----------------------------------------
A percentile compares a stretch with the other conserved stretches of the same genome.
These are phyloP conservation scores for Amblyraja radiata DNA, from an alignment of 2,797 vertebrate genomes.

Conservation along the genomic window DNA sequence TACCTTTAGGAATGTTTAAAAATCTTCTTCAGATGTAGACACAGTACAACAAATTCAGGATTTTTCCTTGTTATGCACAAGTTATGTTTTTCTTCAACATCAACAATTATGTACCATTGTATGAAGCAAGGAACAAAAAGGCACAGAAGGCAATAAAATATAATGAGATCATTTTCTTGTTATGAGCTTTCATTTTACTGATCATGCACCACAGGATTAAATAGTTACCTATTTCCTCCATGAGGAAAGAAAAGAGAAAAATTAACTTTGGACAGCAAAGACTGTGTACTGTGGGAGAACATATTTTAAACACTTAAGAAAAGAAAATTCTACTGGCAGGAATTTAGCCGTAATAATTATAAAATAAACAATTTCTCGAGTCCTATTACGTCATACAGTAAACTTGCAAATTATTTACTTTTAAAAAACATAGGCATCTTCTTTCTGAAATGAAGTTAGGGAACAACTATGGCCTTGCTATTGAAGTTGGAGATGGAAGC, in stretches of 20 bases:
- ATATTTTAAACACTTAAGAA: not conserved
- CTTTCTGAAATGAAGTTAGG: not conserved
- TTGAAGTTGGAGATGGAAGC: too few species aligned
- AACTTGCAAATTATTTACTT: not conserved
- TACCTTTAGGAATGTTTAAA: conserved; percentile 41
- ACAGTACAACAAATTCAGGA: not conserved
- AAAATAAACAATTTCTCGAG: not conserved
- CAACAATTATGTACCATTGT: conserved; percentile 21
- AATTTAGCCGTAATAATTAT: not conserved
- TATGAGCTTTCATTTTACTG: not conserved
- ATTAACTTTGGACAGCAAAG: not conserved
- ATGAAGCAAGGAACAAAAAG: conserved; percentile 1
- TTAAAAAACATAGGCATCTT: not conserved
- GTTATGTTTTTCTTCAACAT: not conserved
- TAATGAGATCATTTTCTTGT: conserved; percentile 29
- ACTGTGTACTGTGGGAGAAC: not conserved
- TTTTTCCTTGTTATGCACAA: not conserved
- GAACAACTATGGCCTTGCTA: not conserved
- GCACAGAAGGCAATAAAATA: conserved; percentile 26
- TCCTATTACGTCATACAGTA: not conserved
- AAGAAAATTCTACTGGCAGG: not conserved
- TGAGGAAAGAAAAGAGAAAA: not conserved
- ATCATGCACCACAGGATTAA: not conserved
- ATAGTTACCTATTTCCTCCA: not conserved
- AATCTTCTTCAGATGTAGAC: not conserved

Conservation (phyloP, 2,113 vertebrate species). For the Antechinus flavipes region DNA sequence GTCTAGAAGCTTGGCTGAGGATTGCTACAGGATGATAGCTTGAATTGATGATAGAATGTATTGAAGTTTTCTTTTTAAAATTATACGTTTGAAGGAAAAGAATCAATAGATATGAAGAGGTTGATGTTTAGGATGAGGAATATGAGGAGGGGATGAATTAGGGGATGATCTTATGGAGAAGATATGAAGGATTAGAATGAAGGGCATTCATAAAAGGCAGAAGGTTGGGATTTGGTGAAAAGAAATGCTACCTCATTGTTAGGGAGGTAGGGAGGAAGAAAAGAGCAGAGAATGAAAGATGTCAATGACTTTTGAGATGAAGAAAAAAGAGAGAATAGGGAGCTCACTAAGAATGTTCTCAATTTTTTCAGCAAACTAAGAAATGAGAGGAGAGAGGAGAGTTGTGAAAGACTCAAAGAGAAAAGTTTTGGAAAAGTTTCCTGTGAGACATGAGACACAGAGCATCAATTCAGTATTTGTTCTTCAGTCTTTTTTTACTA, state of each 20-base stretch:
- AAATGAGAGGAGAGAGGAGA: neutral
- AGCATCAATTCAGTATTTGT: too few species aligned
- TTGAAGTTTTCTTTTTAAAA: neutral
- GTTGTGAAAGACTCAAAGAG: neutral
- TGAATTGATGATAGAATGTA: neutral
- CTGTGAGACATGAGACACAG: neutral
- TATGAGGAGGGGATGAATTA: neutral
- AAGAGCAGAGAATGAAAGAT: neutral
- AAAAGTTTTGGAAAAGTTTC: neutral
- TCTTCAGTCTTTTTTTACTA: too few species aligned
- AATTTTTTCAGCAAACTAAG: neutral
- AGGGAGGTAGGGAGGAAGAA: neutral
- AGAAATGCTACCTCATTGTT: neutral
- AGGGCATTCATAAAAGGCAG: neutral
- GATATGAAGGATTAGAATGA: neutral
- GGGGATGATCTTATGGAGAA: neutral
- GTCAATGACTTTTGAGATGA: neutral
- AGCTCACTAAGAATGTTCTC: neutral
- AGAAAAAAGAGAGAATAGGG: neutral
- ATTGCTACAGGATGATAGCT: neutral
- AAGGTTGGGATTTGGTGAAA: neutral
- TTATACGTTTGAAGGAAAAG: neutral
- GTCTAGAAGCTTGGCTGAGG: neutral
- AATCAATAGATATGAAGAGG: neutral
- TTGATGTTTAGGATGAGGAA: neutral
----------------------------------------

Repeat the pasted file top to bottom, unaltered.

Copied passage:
A percentile compares a stretch with the other conserved stretches of the same genome.
These are phyloP conservation scores for Amblyraja radiata DNA, from an alignment of 2,797 vertebrate genomes.

Conservation along the genomic window DNA sequence TACCTTTAGGAATGTTTAAAAATCTTCTTCAGATGTAGACACAGTACAACAAATTCAGGATTTTTCCTTGTTATGCACAAGTTATGTTTTTCTTCAACATCAACAATTATGTACCATTGTATGAAGCAAGGAACAAAAAGGCACAGAAGGCAATAAAATATAATGAGATCATTTTCTTGTTATGAGCTTTCATTTTACTGATCATGCACCACAGGATTAAATAGTTACCTATTTCCTCCATGAGGAAAGAAAAGAGAAAAATTAACTTTGGACAGCAAAGACTGTGTACTGTGGGAGAACATATTTTAAACACTTAAGAAAAGAAAATTCTACTGGCAGGAATTTAGCCGTAATAATTATAAAATAAACAATTTCTCGAGTCCTATTACGTCATACAGTAAACTTGCAAATTATTTACTTTTAAAAAACATAGGCATCTTCTTTCTGAAATGAAGTTAGGGAACAACTATGGCCTTGCTATTGAAGTTGGAGATGGAAGC, in stretches of 20 bases:
- ATATTTTAAACACTTAAGAA: not conserved
- CTTTCTGAAATGAAGTTAGG: not conserved
- TTGAAGTTGGAGATGGAAGC: too few species aligned
- AACTTGCAAATTATTTACTT: not conserved
- TACCTTTAGGAATGTTTAAA: conserved; percentile 41
- ACAGTACAACAAATTCAGGA: not conserved
- AAAATAAACAATTTCTCGAG: not conserved
- CAACAATTATGTACCATTGT: conserved; percentile 21
- AATTTAGCCGTAATAATTAT: not conserved
- TATGAGCTTTCATTTTACTG: not conserved
- ATTAACTTTGGACAGCAAAG: not conserved
- ATGAAGCAAGGAACAAAAAG: conserved; percentile 1
- TTAAAAAACATAGGCATCTT: not conserved
- GTTATGTTTTTCTTCAACAT: not conserved
- TAATGAGATCATTTTCTTGT: conserved; percentile 29
- ACTGTGTACTGTGGGAGAAC: not conserved
- TTTTTCCTTGTTATGCACAA: not conserved
- GAACAACTATGGCCTTGCTA: not conserved
- GCACAGAAGGCAATAAAATA: conserved; percentile 26
- TCCTATTACGTCATACAGTA: not conserved
- AAGAAAATTCTACTGGCAGG: not conserved
- TGAGGAAAGAAAAGAGAAAA: not conserved
- ATCATGCACCACAGGATTAA: not conserved
- ATAGTTACCTATTTCCTCCA: not conserved
- AATCTTCTTCAGATGTAGAC: not conserved

Conservation (phyloP, 2,113 vertebrate species). For the Antechinus flavipes region DNA sequence GTCTAGAAGCTTGGCTGAGGATTGCTACAGGATGATAGCTTGAATTGATGATAGAATGTATTGAAGTTTTCTTTTTAAAATTATACGTTTGAAGGAAAAGAATCAATAGATATGAAGAGGTTGATGTTTAGGATGAGGAATATGAGGAGGGGATGAATTAGGGGATGATCTTATGGAGAAGATATGAAGGATTAGAATGAAGGGCATTCATAAAAGGCAGAAGGTTGGGATTTGGTGAAAAGAAATGCTACCTCATTGTTAGGGAGGTAGGGAGGAAGAAAAGAGCAGAGAATGAAAGATGTCAATGACTTTTGAGATGAAGAAAAAAGAGAGAATAGGGAGCTCACTAAGAATGTTCTCAATTTTTTCAGCAAACTAAGAAATGAGAGGAGAGAGGAGAGTTGTGAAAGACTCAAAGAGAAAAGTTTTGGAAAAGTTTCCTGTGAGACATGAGACACAGAGCATCAATTCAGTATTTGTTCTTCAGTCTTTTTTTACTA, state of each 20-base stretch:
- AAATGAGAGGAGAGAGGAGA: neutral
- AGCATCAATTCAGTATTTGT: too few species aligned
- TTGAAGTTTTCTTTTTAAAA: neutral
- GTTGTGAAAGACTCAAAGAG: neutral
- TGAATTGATGATAGAATGTA: neutral
- CTGTGAGACATGAGACACAG: neutral
- TATGAGGAGGGGATGAATTA: neutral
- AAGAGCAGAGAATGAAAGAT: neutral
- AAAAGTTTTGGAAAAGTTTC: neutral
- TCTTCAGTCTTTTTTTACTA: too few species aligned
- AATTTTTTCAGCAAACTAAG: neutral
- AGGGAGGTAGGGAGGAAGAA: neutral
- AGAAATGCTACCTCATTGTT: neutral
- AGGGCATTCATAAAAGGCAG: neutral
- GATATGAAGGATTAGAATGA: neutral
- GGGGATGATCTTATGGAGAA: neutral
- GTCAATGACTTTTGAGATGA: neutral
- AGCTCACTAAGAATGTTCTC: neutral
- AGAAAAAAGAGAGAATAGGG: neutral
- ATTGCTACAGGATGATAGCT: neutral
- AAGGTTGGGATTTGGTGAAA: neutral
- TTATACGTTTGAAGGAAAAG: neutral
- GTCTAGAAGCTTGGCTGAGG: neutral
- AATCAATAGATATGAAGAGG: neutral
- TTGATGTTTAGGATGAGGAA: neutral